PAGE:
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I have two lists xscat and yscat. I would like the list comprehension to pick up x and y in xscat and yscat respectively. Resulting list should contain peaks([x[0], y[0]]), peaks([x[1], y[1]]) , etc

xscat=yscat=[-1, -1.5,5]
[peaks([x,y]) for x,y in xscat,yscat]

Can you find any solution using comprehensions ? or other ways to put it (map)?

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Can peaks accept a tuple? – RussS Feb 7 '12 at 21:50
up vote 37 down vote accepted

zip is what you want:

[peaks([x,y]) for x,y in zip(xscat,yscat)]
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You need to use zip:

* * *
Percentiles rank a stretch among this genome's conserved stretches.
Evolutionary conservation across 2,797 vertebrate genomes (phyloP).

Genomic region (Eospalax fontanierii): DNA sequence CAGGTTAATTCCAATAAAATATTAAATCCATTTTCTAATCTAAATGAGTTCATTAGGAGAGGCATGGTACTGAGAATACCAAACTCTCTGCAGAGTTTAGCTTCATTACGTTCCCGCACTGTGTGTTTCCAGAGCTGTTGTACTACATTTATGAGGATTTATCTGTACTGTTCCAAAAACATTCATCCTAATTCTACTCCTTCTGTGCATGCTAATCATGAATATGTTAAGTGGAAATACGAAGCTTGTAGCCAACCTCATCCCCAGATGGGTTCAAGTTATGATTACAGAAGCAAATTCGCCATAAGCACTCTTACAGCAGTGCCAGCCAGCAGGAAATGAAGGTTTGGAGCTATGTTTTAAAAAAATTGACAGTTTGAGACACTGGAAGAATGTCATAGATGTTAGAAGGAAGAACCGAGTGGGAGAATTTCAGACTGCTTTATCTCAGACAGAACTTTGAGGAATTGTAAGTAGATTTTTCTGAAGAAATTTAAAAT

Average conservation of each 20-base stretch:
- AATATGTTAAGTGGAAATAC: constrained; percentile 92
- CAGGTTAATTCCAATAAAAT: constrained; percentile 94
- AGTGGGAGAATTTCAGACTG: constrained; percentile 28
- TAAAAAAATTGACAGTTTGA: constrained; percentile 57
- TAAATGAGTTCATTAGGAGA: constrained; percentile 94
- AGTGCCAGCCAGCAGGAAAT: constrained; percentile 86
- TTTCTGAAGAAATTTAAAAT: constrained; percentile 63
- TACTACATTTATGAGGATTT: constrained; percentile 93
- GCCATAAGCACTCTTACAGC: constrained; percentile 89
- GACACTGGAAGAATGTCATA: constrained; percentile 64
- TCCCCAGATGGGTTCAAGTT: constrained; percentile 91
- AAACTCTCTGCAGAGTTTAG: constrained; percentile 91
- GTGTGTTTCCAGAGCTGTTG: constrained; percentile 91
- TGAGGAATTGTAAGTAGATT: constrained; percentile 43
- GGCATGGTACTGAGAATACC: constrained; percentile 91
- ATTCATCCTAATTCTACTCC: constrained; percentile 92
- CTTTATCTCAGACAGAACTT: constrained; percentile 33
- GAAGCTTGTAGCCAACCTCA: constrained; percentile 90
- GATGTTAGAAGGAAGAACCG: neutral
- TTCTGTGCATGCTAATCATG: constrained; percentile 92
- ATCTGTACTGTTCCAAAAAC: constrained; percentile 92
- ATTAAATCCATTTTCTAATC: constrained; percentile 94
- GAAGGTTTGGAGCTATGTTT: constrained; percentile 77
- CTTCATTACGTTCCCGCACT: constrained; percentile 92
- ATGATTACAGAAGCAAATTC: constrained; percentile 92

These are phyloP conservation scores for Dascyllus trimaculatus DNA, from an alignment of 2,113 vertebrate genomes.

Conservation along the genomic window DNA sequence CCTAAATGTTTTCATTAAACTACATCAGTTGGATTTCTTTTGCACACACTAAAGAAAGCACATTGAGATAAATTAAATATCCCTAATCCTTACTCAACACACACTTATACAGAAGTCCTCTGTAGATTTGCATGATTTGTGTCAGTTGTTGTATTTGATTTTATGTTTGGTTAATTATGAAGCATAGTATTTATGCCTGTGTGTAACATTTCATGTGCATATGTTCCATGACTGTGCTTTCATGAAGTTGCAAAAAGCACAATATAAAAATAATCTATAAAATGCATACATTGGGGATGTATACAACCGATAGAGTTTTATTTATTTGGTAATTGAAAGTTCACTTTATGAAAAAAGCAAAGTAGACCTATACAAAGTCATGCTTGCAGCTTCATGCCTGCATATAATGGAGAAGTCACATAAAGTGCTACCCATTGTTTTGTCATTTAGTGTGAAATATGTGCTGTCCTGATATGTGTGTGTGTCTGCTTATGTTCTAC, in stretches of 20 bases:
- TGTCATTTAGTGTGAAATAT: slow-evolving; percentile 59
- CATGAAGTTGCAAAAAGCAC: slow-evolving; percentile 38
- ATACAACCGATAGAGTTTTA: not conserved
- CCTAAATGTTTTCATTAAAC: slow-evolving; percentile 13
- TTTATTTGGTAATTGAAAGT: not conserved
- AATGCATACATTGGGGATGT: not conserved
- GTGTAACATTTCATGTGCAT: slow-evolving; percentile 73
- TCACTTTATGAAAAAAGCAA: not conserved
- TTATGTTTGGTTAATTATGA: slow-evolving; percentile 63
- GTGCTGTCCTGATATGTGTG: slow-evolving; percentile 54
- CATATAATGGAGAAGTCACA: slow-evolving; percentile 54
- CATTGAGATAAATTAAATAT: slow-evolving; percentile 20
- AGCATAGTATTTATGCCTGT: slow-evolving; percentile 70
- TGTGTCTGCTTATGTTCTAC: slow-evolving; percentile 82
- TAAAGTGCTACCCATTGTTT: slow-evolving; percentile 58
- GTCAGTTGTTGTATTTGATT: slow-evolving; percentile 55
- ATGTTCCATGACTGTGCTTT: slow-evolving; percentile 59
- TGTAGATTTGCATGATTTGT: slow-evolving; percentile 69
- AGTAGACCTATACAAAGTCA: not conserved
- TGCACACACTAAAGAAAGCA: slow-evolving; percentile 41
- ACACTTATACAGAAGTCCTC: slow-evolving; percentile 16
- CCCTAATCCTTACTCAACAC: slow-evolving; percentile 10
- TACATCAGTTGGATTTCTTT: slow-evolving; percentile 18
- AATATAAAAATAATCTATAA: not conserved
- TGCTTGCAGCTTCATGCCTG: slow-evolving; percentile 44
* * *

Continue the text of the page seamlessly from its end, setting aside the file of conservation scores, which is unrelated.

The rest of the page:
[peaks([x,y]) for (x,y) in zip(xscat, yscat)]
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I assume from your example that you want to use zip() but, just in case what you really want to do is iterate over ALL possible combinations of xscat and yscat then you have more work to do...

So, if you want (xscat[0],yscat[0]), (xscat[0], yscat[1]), (xscat[0], yscat[2]), etc... you can first do a nested comprehension:

((x,y) for x in xscat for y in yscat)

will generate ALL the pairs and

[peaks(x,y) for x in xscat for y in yscat]

should yield the solution if you want all permutations.

Also, take care with zip/map - you will get different results from those if the lists (xscat and yscat) are not of the same lenght - make sure to pick the one that yields that solution you need.

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Try zip: http://docs.python.org/library/functions.html#zip

[peaks(x) for x in zip(zscat, yscat)]


This assumes the peaks can accept a tuple.

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